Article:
Energy review points to nuclear revival

The energy review announced by Prime Minister Tony Blair on Tuesday has been criticised for its nuclear focus

In a speech at this week’s CBI conference, Mr Blair said the review of energy policy would “include specifically the issue of whether we facilitate the development of a new generation of nuclear power stations”.

Mr Blair said that by 2020, “the UK is likely to have seen decommissioning of coal and nuclear plants that together generate over 30 per cent of today's electricity supply.” And he added that “some of this will be replaced by renewables, but not all of it can”.

The review aims to ensure the UK is on track to meet the goals set out in the 2003 Energy White Paper, including those on carbon dioxide emissions and security of energy supplies. But it breaks from the paper’s statement that nuclear power’s economics make it an “unattractive option” for new, carbon-free generating capacity.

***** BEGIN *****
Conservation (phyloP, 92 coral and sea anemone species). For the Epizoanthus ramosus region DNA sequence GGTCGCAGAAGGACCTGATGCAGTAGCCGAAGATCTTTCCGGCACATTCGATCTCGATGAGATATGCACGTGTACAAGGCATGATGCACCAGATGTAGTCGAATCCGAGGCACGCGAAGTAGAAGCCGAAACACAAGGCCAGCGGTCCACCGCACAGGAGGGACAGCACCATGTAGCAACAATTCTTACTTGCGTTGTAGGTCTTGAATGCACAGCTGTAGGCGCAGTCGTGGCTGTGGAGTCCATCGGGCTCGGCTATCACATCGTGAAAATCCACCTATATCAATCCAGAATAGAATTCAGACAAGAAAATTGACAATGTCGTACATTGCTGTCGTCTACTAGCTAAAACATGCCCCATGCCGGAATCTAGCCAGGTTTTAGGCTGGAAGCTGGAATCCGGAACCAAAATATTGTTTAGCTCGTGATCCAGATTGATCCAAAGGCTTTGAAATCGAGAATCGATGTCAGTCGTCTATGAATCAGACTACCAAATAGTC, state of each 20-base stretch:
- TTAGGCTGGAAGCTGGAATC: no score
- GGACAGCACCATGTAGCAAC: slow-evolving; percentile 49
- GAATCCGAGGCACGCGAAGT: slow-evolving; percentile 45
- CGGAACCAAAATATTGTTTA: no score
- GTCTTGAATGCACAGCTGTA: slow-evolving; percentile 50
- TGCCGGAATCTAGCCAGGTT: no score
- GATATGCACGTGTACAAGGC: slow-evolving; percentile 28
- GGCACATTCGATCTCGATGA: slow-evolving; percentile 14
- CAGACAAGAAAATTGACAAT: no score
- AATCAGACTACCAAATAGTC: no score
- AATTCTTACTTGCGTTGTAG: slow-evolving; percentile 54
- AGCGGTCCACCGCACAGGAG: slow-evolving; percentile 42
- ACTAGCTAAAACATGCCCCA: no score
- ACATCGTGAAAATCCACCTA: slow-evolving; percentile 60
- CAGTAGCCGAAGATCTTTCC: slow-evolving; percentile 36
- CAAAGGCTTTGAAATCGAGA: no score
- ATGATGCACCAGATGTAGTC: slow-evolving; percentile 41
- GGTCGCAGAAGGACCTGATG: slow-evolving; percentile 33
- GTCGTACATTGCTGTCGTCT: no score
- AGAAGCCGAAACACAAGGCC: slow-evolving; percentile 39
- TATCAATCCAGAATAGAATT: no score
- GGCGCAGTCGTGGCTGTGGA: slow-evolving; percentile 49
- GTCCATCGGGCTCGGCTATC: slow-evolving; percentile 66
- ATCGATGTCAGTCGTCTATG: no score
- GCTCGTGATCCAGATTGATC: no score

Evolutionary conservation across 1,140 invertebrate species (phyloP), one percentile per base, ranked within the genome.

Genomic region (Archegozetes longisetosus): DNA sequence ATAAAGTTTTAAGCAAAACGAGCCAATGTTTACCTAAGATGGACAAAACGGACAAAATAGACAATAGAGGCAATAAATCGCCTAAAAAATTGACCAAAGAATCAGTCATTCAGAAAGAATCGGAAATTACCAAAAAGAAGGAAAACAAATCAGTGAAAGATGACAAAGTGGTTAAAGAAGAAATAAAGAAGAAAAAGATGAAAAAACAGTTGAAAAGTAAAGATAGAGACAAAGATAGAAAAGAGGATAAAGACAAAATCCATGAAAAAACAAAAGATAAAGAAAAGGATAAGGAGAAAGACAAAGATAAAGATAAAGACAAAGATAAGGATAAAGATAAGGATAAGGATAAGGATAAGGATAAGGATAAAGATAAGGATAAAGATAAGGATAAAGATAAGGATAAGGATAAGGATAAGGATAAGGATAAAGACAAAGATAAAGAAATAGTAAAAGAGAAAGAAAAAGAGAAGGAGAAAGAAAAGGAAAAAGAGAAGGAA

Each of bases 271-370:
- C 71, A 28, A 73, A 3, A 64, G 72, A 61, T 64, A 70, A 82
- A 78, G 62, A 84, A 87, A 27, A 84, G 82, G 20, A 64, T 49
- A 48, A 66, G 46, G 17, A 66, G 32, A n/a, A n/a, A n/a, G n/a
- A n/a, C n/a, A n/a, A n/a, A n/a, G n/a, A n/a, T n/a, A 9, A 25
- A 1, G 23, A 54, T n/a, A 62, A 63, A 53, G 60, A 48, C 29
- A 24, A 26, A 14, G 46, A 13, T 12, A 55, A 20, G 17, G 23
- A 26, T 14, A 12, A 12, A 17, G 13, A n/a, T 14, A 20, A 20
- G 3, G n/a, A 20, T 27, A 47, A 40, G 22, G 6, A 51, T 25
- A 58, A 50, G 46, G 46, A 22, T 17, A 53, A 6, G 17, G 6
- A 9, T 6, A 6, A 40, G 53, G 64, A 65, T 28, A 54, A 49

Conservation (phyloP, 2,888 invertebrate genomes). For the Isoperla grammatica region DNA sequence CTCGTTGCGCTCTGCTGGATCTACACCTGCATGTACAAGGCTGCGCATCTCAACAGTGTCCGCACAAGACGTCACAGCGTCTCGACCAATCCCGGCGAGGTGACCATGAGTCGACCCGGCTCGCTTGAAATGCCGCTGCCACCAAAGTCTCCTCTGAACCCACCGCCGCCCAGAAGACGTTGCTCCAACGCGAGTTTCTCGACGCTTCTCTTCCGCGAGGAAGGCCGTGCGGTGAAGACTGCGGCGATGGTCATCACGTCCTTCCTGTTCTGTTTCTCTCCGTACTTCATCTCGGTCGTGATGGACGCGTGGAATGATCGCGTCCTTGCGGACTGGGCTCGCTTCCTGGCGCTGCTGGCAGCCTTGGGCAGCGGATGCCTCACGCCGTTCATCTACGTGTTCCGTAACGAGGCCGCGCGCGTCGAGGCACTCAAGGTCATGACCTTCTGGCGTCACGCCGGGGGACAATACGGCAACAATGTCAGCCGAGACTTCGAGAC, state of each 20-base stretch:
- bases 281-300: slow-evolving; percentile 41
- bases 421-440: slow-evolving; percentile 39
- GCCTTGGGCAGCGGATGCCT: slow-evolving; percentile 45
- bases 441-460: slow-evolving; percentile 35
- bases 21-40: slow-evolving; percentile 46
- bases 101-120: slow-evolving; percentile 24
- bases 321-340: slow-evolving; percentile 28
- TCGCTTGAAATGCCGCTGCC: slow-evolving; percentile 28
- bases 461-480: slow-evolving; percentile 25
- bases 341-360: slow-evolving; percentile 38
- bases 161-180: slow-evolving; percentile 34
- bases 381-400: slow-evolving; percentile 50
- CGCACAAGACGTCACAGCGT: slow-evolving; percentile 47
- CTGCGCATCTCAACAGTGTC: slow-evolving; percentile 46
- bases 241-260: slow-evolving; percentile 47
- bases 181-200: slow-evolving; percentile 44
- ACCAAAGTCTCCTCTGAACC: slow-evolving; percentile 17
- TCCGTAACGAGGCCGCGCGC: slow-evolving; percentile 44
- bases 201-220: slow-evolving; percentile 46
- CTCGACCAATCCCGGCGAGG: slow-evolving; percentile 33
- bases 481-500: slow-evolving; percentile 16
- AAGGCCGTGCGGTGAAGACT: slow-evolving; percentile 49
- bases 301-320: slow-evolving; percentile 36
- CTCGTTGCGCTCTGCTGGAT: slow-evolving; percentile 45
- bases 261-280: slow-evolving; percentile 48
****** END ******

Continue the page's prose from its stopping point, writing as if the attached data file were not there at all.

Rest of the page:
Energy Minister Malcolm Wicks, who is leading the review focusing on measures beyond 2010, admitted the Government faces difficult decisions. However, he insisted it was not “a choice of nuclear versus renewables.”

Environmental groups fear that the Government has already decided to pursue the nuclear option, despite unresolved problems with safety, waste and cost. The Green Alliance has warned that this possibility could undermine investment in renewable energy.

The review’s findings are due to be published in summer 2006.

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